Mississippi State’s Chad Bumphis was one of the best freshmen in the SEC last season.
But he’s the first to tell you that getting open is a little easier when defenses are concentrating on Anthony Dixon’s every move.
“He made everybody better,” Bumphis said. “But we’re not going to have him anymore, so we’re going to have to spread teams out a whole lot more. We’re going to have to make a lot more big plays because we can’t depend on Anthony every play.
“The other thing it does is make us be better blockers. Last year, we might miss a block at receiver, but it was OK. Anthony would just run somebody over. Not having him changes everything at wide receiver.”
The plan is for Bumphis to be a lot more than just a receiver next season.
He led the Bulldogs with 32 catches for 375 yards as a freshman and also had six rushing attempts. Look for his touches to double next season, which means he’s going to get the ball a number of different ways.
“With coach (Dan) Mullen’s offense, you never know,” said Bumphis, who will also remain involved in the return game on special teams. “I’m pretty sure I’ll be getting some balls on handoffs and a few other ways.
“I’ve got to do more to help the team this year.”
The Bulldogs open spring practice on March 23. The 5-11, 195-pound Bumphis says he’s in better shape now than at any point a year ago. He’s kept his weight the same. But thanks to strength coach Matt Balis’ grueling offseason program, Bumphis said the baby fat is gone.
And if anything, he says he’s even faster than when he arrived in Starkville. He’s also a better student of the game.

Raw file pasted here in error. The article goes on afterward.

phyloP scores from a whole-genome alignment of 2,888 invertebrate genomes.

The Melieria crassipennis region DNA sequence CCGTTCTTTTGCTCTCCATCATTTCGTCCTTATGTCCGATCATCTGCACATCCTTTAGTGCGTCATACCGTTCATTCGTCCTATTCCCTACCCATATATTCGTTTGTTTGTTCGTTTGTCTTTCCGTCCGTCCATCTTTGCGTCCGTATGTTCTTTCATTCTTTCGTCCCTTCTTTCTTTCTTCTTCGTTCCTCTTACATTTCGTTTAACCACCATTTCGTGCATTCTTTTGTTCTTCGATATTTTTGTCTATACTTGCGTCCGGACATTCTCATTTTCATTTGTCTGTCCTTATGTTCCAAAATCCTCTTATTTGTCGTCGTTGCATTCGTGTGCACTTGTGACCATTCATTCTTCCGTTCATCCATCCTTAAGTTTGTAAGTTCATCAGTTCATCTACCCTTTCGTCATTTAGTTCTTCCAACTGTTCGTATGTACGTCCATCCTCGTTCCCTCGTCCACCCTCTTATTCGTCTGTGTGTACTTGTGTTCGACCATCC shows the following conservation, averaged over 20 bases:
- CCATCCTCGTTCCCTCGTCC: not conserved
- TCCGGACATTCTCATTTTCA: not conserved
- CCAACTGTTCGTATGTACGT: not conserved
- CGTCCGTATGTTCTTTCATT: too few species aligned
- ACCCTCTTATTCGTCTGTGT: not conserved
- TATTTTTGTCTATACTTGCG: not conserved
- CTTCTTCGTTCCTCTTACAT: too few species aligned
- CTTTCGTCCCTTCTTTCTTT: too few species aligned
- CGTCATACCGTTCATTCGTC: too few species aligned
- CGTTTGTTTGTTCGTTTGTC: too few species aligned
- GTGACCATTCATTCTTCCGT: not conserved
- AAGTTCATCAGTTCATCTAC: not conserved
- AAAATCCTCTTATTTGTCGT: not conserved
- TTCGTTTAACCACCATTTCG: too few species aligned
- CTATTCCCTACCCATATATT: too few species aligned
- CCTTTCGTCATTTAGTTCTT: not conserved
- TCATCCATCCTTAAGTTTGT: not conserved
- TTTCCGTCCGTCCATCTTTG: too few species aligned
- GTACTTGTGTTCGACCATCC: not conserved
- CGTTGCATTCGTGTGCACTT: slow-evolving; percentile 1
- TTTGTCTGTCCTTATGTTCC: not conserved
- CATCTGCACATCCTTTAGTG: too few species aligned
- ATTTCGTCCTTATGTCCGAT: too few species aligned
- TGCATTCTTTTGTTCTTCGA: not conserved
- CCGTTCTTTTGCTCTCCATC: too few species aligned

“I’ve watched a lot of film from last year, seeing where I lacked and what I needed to work on,” Bumphis said. “I watched film of every game we played and know I will be better fundamentally with my route-running. I have a better feel now for what defenses are trying to do to me.”
Bumphis, who’s from Tupelo, Miss., was one of the crown jewels of Mullen’s first recruiting class. Had he not chosen to stay in-state, he probably would have gone to Florida.
His favorite player was Percy Harvin, and the Gators made a hard push. In fact, Mullen was one of the ones doing the pushing before getting the head coaching job at Mississippi State.
But when he landed in Starkville, one of his first recruiting calls was to Bumphis, who in the back of his mind never wanted to leave the Magnolia State in the first place.
“I wanted to come in and do something for my home state,” Bumphis said. “The other thing is that it’s a big thing for me to play in front of my family and friends. Plus, being from this state, I wanted to be part of the rivalry with Ole Miss.
“I know the direction this program is headed. I think you saw that at the end of last year. I think the top high school players in this state are seeing that, too.”